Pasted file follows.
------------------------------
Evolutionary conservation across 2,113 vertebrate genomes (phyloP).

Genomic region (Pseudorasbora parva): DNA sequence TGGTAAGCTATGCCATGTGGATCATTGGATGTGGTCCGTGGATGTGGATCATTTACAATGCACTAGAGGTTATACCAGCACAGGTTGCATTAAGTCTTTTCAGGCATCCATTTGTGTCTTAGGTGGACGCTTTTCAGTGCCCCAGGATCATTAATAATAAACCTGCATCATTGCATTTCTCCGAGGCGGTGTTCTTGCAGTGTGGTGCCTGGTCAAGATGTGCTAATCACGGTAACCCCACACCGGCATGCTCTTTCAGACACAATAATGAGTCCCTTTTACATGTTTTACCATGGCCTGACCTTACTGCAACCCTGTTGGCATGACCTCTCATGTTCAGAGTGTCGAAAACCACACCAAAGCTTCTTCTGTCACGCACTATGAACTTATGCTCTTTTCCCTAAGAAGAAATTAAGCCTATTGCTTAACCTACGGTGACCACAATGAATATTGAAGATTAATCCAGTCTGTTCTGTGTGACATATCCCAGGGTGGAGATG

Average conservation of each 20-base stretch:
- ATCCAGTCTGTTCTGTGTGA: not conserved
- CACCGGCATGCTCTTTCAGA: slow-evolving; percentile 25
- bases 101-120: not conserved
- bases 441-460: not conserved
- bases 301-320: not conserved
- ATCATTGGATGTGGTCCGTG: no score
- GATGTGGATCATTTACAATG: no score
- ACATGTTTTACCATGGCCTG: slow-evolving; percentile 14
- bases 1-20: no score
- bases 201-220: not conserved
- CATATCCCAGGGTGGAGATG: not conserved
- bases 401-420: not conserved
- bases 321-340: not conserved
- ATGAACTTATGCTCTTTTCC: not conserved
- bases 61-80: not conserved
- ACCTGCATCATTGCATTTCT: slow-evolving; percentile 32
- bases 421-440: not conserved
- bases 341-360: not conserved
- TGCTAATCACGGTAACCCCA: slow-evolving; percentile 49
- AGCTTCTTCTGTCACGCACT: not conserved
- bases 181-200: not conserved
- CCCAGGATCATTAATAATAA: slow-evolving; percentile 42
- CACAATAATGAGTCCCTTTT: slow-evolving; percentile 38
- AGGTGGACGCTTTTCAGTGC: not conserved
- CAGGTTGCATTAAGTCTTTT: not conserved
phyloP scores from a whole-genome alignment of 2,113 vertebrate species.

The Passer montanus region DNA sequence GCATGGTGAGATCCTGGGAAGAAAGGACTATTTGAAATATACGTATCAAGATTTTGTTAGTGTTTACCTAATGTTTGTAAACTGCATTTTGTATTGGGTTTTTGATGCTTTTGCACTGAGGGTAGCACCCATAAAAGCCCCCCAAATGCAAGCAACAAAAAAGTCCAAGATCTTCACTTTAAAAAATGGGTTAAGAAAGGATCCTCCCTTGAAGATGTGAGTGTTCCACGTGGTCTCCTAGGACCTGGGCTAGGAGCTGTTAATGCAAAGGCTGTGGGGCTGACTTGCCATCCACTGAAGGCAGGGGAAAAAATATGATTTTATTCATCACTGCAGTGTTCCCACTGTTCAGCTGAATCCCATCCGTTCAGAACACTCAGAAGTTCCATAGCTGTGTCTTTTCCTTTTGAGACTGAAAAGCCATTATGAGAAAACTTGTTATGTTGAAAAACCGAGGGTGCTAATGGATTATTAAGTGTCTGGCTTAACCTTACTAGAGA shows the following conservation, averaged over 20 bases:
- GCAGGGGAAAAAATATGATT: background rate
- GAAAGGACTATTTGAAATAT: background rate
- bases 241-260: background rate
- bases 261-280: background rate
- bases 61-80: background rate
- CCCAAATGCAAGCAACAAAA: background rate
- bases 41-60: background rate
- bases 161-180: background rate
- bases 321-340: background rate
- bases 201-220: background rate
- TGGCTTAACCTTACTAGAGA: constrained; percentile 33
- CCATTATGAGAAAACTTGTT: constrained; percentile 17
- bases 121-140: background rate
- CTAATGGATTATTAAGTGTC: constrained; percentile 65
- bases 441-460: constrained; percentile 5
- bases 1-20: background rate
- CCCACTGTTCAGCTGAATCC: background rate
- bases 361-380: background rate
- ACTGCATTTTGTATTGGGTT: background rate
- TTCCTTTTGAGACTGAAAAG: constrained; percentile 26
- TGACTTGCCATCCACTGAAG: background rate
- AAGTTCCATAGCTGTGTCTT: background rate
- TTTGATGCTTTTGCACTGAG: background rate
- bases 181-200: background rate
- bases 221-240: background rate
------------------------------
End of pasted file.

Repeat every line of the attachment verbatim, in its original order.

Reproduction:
Evolutionary conservation across 2,113 vertebrate genomes (phyloP).

Genomic region (Pseudorasbora parva): DNA sequence TGGTAAGCTATGCCATGTGGATCATTGGATGTGGTCCGTGGATGTGGATCATTTACAATGCACTAGAGGTTATACCAGCACAGGTTGCATTAAGTCTTTTCAGGCATCCATTTGTGTCTTAGGTGGACGCTTTTCAGTGCCCCAGGATCATTAATAATAAACCTGCATCATTGCATTTCTCCGAGGCGGTGTTCTTGCAGTGTGGTGCCTGGTCAAGATGTGCTAATCACGGTAACCCCACACCGGCATGCTCTTTCAGACACAATAATGAGTCCCTTTTACATGTTTTACCATGGCCTGACCTTACTGCAACCCTGTTGGCATGACCTCTCATGTTCAGAGTGTCGAAAACCACACCAAAGCTTCTTCTGTCACGCACTATGAACTTATGCTCTTTTCCCTAAGAAGAAATTAAGCCTATTGCTTAACCTACGGTGACCACAATGAATATTGAAGATTAATCCAGTCTGTTCTGTGTGACATATCCCAGGGTGGAGATG

Average conservation of each 20-base stretch:
- ATCCAGTCTGTTCTGTGTGA: not conserved
- CACCGGCATGCTCTTTCAGA: slow-evolving; percentile 25
- bases 101-120: not conserved
- bases 441-460: not conserved
- bases 301-320: not conserved
- ATCATTGGATGTGGTCCGTG: no score
- GATGTGGATCATTTACAATG: no score
- ACATGTTTTACCATGGCCTG: slow-evolving; percentile 14
- bases 1-20: no score
- bases 201-220: not conserved
- CATATCCCAGGGTGGAGATG: not conserved
- bases 401-420: not conserved
- bases 321-340: not conserved
- ATGAACTTATGCTCTTTTCC: not conserved
- bases 61-80: not conserved
- ACCTGCATCATTGCATTTCT: slow-evolving; percentile 32
- bases 421-440: not conserved
- bases 341-360: not conserved
- TGCTAATCACGGTAACCCCA: slow-evolving; percentile 49
- AGCTTCTTCTGTCACGCACT: not conserved
- bases 181-200: not conserved
- CCCAGGATCATTAATAATAA: slow-evolving; percentile 42
- CACAATAATGAGTCCCTTTT: slow-evolving; percentile 38
- AGGTGGACGCTTTTCAGTGC: not conserved
- CAGGTTGCATTAAGTCTTTT: not conserved
phyloP scores from a whole-genome alignment of 2,113 vertebrate species.

The Passer montanus region DNA sequence GCATGGTGAGATCCTGGGAAGAAAGGACTATTTGAAATATACGTATCAAGATTTTGTTAGTGTTTACCTAATGTTTGTAAACTGCATTTTGTATTGGGTTTTTGATGCTTTTGCACTGAGGGTAGCACCCATAAAAGCCCCCCAAATGCAAGCAACAAAAAAGTCCAAGATCTTCACTTTAAAAAATGGGTTAAGAAAGGATCCTCCCTTGAAGATGTGAGTGTTCCACGTGGTCTCCTAGGACCTGGGCTAGGAGCTGTTAATGCAAAGGCTGTGGGGCTGACTTGCCATCCACTGAAGGCAGGGGAAAAAATATGATTTTATTCATCACTGCAGTGTTCCCACTGTTCAGCTGAATCCCATCCGTTCAGAACACTCAGAAGTTCCATAGCTGTGTCTTTTCCTTTTGAGACTGAAAAGCCATTATGAGAAAACTTGTTATGTTGAAAAACCGAGGGTGCTAATGGATTATTAAGTGTCTGGCTTAACCTTACTAGAGA shows the following conservation, averaged over 20 bases:
- GCAGGGGAAAAAATATGATT: background rate
- GAAAGGACTATTTGAAATAT: background rate
- bases 241-260: background rate
- bases 261-280: background rate
- bases 61-80: background rate
- CCCAAATGCAAGCAACAAAA: background rate
- bases 41-60: background rate
- bases 161-180: background rate
- bases 321-340: background rate
- bases 201-220: background rate
- TGGCTTAACCTTACTAGAGA: constrained; percentile 33
- CCATTATGAGAAAACTTGTT: constrained; percentile 17
- bases 121-140: background rate
- CTAATGGATTATTAAGTGTC: constrained; percentile 65
- bases 441-460: constrained; percentile 5
- bases 1-20: background rate
- CCCACTGTTCAGCTGAATCC: background rate
- bases 361-380: background rate
- ACTGCATTTTGTATTGGGTT: background rate
- TTCCTTTTGAGACTGAAAAG: constrained; percentile 26
- TGACTTGCCATCCACTGAAG: background rate
- AAGTTCCATAGCTGTGTCTT: background rate
- TTTGATGCTTTTGCACTGAG: background rate
- bases 181-200: background rate
- bases 221-240: background rate